While cavity-nesting solitary bees can shift towards male-biased offspring sex ratios after exposure to sublethal doses of neonicotinoids42, we found no effect of exposure to systemic insecticide treatments (Admire, Coragen, FarMore FI400) on the sex ratio of hoary squash bees here (Model: Sex Ratio = Treatment + Year; Treatment: F3,14 = 0.08, p = 0.968; Year: F1,14 = 6.73, p = 0.021; Table S1; Table S2). Offspring sex ratios varied substantially between years within all treatments, becoming more male biased overall between 2017 and 2018 (2017: 0.7 ± 0.1; 2018: 3.5 ± 1.1; Table 1). It is unlikely that the shift towards more male biased sex ratios in 2018 was the result of weather conditions, such as flooding or severe cold, which should have impacted shallower (male-bearing) nest cells more than deeper (female-bearing) nest cells44,56. Alternatively, as hoop house populations expanded from 8 to ~ 16.5 bees from 2017 to 2018, increased competition among females for floral resources may have caused them to allocate limited pollen resources to the production of male offspring that require less pollen to develop57.
For all nesting phase effects (i.e. nest establishment, pollen collection, and offspring production), there was strong evidence of negative impacts of exposure to an Admire-treated crop under ecologically and agriculturally realistic field conditions in our study. There may also be less severe negative impacts on offspring production from exposure to FarMore FI400 which we were unable to detect statistically.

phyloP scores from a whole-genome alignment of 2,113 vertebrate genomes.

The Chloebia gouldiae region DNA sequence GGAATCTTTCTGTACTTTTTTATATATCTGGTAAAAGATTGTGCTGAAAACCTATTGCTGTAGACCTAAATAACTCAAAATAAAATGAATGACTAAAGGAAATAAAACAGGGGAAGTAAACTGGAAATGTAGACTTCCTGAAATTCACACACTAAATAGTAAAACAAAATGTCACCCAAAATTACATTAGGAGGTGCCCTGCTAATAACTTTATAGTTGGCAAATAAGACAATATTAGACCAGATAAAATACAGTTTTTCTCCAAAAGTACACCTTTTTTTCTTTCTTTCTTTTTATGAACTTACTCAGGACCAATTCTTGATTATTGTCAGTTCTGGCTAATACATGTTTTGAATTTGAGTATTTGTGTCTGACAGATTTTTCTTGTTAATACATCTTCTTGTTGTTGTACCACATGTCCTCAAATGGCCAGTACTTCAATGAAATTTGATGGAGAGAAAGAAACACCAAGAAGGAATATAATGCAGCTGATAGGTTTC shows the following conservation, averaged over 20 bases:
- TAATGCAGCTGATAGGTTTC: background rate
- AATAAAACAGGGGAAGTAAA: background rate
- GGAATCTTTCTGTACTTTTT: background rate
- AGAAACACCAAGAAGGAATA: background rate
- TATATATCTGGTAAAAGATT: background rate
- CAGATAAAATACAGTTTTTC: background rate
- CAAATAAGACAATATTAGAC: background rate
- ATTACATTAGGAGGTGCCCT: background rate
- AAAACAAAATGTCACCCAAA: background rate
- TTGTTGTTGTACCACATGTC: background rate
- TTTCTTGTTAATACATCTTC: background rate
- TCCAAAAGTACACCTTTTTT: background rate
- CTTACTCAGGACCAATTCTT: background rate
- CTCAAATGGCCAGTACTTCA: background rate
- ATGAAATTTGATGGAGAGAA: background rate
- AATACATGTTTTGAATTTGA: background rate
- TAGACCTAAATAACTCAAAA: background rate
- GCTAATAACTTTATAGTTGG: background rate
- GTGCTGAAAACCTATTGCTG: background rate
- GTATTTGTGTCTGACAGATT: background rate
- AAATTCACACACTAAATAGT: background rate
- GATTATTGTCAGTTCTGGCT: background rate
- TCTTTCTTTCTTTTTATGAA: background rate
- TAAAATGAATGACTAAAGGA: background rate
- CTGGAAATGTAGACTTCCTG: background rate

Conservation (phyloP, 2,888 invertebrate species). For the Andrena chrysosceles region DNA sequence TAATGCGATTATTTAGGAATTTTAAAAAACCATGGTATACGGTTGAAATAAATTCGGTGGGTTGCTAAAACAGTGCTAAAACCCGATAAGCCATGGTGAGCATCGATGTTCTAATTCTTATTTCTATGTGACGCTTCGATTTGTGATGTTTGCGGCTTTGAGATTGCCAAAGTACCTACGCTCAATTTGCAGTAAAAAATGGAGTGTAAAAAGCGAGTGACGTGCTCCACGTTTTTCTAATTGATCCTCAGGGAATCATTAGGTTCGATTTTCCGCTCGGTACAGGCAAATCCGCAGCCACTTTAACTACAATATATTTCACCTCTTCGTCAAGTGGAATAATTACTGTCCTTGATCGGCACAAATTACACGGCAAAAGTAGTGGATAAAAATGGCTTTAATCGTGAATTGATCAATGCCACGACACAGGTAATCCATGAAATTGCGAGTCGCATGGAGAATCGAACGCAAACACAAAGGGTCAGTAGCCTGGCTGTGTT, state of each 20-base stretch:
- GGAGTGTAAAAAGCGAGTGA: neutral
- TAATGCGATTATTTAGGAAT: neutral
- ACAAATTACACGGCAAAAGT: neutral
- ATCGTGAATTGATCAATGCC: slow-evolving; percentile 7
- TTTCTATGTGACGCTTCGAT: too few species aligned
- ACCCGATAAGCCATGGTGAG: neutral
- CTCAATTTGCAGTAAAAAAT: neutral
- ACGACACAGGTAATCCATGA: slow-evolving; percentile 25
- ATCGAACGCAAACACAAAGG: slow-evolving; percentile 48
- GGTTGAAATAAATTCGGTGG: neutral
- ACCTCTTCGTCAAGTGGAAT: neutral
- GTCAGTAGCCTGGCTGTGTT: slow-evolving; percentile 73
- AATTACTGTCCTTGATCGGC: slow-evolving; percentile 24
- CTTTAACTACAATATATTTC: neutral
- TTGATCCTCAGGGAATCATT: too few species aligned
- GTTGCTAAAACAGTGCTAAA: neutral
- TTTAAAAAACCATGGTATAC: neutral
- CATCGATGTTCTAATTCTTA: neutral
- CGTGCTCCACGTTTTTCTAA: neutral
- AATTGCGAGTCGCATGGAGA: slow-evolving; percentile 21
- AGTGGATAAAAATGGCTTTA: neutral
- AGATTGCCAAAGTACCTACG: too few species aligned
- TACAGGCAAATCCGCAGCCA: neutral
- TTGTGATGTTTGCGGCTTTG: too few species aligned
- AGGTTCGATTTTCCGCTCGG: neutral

Potential routes of exposure to systemic insecticides here include topical exposure to soil residues (Table S6) during nest construction, and topical and oral exposure to all three systemic insecticides in the nectar and pollen of the squash crop19,58,59, although the hazard from these insecticides in squash pollen is low for hoary squash bees under Ontario growing conditions19. Topical exposure to chlorantraniliprole applied to crop leaves is unlikely as the bee active period occurred substantially (~ 5 weeks) after the 21-day residual activity period of this insecticide on foliage. Which exposure route(s) contributed most to the observed effects could not be discriminated, representing an important knowledge gap for future research. Imidacloprid (half-life: 28–1250 days), thiamethoxam (half-life: 7–353 days) and its metabolite clothianidin (half-life: 148–6931 days) are all soil persistent60 and have been found in soil in Ontario in the season after which they were applied19. Chlorantraniliprole residues have also been found in soil and pollen taken from pumpkin fields (Cucurbita pepo) in Ontario during the hoary squash bee active season (August)19 but are considered to be less soil persistent (half-life: 115–169 days)61. In this study, soil samples taken prior to treatment in 2017 contained residues of clothianidin in all hoop houses (mean ± SE: 3.58 ± 0.40; min = 1.1; max = 9.4 ppb; n = 24 samples), likely persisting from previous crops grown on the site before our research began. However, concentrations of clothianidin residues in soil samples taken before treatments were applied in 2018 were all below the method quantification limit of 1 ppb. Unfortunately, it was not possible to take nectar or pollen samples for pesticide residue analyses as this would not have left sufficient floral resources in hoop houses for the bees to forage and provision their nests.